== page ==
How to Successfully Sell a Blog: Part Two

By guest contributor Maddy Hague, who successfully sold her site, Inspired Bride, earlier this year. Photography by Patyon Guerra.

If you've decided it's time to move on from your blog or website, this two part series will help you walk through the steps to successfully sell your site and happily know your legacy will carry on. Read the first three steps right here.

4) List the Site and Get the Word Out
Once you're ready to sell your site, you have a variety of methods and services to choose from. Any method you use will have its positives and negatives. You can sell it directly through your site by posting a notice about it being for sale, or you can use a selling service like Flippa.com. If you have time, and don't need to sell as soon as possible, it's worthwhile to try to sell it by word of mouth first. Try a selling service (which will charge a percentage of the sale), if you don't get any serious offers.

If you're selling through your blog, craft a well written, personal post about why you're selling the domain in the first place. Just don't post your asking price on the site. Keep that information for inquiries only. You can opt to entertain all offers - meaning you know what you want to sell it for, but you're willing to have others reach out with the amount they're willing to pay - or you can sell for a fixed rate.

If you're selling through a selling service site, you'll have to know what you want to sell the site for right away. You'll likely be asked for a reserve (a minimum sales price), and some services may offer a Buy It Now feature.

Don't forget to spread the word through Facebook, Twitter, and any other resources at your disposal. Remember to be considerate though; you won't get any bites from spamming other people's blogs or tweeting about the sale ten times an hour.

5) Respond to Offers
Be prepared for a lot of questions. The buyer candidates most likely to make a serious offer will have quite a few of them. Be patient, be open to providing proof of your claims when asked, and don't be alarmed when you receive quite a few low-ball offers. Waiting for the right buyer may take a little while, but it will be well worth it in the long run.

6) Write and Sign a Contract of Sale
When you've found your buyer, it's time to write a contract of sale to protect both you and your buyer. This probably seems daunting, considering you're not a business lawyer. Fortunately, there are a lot of good resources out there for sample contracts. Flippa even has a sample contract available for those using their service to use as a starting point. In the contract, you'll want to include the agreed upon purchase price, what assets are transferring to the new owner (the domain, hosting, databases, layout, trademarks, social media and statistical service login information, and so on), and protections to cancel the sale (for the seller, a final payment due by date is important). Send the contract of sale to the buyer for approval; they may have requested changes to it that you may have to negotiate on. For more information on contracts of sale, consult a lawyer.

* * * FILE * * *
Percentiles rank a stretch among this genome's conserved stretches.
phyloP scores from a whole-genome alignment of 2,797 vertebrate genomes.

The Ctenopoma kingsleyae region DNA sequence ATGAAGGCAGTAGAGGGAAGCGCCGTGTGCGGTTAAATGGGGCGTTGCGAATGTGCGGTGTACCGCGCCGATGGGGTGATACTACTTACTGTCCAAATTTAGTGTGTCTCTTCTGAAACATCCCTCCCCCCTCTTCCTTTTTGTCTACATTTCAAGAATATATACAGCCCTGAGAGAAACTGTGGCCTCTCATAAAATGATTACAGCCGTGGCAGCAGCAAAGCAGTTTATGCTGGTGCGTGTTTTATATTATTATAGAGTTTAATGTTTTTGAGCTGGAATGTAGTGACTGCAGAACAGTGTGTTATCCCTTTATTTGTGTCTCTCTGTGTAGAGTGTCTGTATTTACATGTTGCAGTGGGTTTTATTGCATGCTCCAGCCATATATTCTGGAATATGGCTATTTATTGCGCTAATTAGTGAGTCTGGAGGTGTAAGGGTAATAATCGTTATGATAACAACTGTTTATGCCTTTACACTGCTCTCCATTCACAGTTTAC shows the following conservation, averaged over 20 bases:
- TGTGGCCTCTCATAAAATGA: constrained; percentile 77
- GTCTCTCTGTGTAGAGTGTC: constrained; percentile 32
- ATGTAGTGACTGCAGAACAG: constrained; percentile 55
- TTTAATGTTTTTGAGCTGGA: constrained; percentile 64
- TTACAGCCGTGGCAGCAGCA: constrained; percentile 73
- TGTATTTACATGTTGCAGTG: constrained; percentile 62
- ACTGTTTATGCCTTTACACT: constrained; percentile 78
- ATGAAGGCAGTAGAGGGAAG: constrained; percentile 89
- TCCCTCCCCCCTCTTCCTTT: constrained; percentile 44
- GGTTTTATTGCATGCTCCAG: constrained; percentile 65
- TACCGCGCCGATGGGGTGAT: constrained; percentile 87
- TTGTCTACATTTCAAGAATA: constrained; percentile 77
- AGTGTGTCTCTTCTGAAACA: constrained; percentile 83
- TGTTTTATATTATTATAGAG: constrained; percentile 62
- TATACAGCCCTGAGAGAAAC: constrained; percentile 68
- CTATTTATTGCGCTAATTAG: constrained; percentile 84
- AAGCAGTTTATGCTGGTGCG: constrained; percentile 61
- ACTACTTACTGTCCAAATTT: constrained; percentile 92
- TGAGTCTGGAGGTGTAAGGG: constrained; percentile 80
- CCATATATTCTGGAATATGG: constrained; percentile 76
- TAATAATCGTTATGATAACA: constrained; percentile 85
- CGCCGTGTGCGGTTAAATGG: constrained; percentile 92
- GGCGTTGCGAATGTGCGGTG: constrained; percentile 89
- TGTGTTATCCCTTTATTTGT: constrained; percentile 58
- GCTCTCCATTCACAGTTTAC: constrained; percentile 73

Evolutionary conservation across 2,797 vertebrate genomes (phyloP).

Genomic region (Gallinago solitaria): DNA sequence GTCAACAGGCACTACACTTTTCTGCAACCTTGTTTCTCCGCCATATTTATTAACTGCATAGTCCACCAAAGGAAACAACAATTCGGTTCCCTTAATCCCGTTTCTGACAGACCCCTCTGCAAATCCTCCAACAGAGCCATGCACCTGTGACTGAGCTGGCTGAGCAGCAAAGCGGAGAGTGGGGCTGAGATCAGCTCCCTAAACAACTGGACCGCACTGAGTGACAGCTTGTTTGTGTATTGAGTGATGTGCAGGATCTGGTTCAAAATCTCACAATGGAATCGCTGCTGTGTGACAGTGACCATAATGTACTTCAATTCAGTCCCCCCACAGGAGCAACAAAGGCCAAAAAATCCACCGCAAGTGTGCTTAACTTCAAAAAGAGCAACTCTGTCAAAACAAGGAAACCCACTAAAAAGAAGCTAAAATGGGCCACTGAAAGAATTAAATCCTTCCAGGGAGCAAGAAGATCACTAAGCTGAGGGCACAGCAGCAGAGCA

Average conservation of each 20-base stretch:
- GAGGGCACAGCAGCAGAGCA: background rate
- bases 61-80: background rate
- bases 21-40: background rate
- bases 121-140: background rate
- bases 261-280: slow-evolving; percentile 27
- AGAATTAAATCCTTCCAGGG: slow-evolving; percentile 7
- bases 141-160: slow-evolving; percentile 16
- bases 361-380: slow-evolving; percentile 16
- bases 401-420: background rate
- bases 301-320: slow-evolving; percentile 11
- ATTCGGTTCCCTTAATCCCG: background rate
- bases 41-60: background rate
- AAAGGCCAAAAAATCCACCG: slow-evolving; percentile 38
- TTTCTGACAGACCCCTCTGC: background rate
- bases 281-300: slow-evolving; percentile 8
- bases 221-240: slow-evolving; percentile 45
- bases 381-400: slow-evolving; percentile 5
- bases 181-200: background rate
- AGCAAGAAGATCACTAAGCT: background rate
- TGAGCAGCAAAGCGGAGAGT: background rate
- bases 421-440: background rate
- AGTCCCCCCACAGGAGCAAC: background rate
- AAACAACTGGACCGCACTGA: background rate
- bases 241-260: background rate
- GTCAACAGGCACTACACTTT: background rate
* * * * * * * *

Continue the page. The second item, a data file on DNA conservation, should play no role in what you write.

Make sure there is language in the contract of sale that protects your claim on the copyright of any works you created. If you want to make sure you have the right to reuse any of it in the future, you'll want to make sure that the contract of sale only transfers a royalty-free license of use to the buyer, rather than the copyright. This way, the buyer has the right to keep the posts you wrote, or content you created, but you are still the one who owns the work.

7) Enter Escrow
After both parties have signed the contract of sale, the buyer should send half of the agreed upon purchase price in order to initiate the sale and property transfer. If you are using an online escrow service or Paypal to transfer money (highly advisable, for security reasons), the buyer should pay any related fees so the seller comes out with the same amount agreed upon in the contract of sale. For additional protection, it's a good idea to have a statement about buyer fees in the contract of sale.

8) Initiate the Transfer
When the 50% deposit is received and has cleared, begin to transfer all of the assets to the new owner. This will vary depending on the services you use, and what you agreed to sell your ownership of. Your best resource during this process will be your hosting provider. Consult their support wiki and team if you have any questions. Do NOT allow the buyer to transfer anything themselves. If you are giving them access to any accounts as part of the sale, reset your password to an agreed upon default password the buyer can change.

9) Complete the Sale
When your end of the transfer (and contract) is completed, the buyer should send through the remaining balance. The contract of sale will protect you in the event they do not pay by the agreed upon date. If you encounter any issues, consult a lawyer.

10) Celebrate!
Congratulations, you've sold your site! Hopefully it's been a great experience. Take a break, and if you're ready, move on to your next project.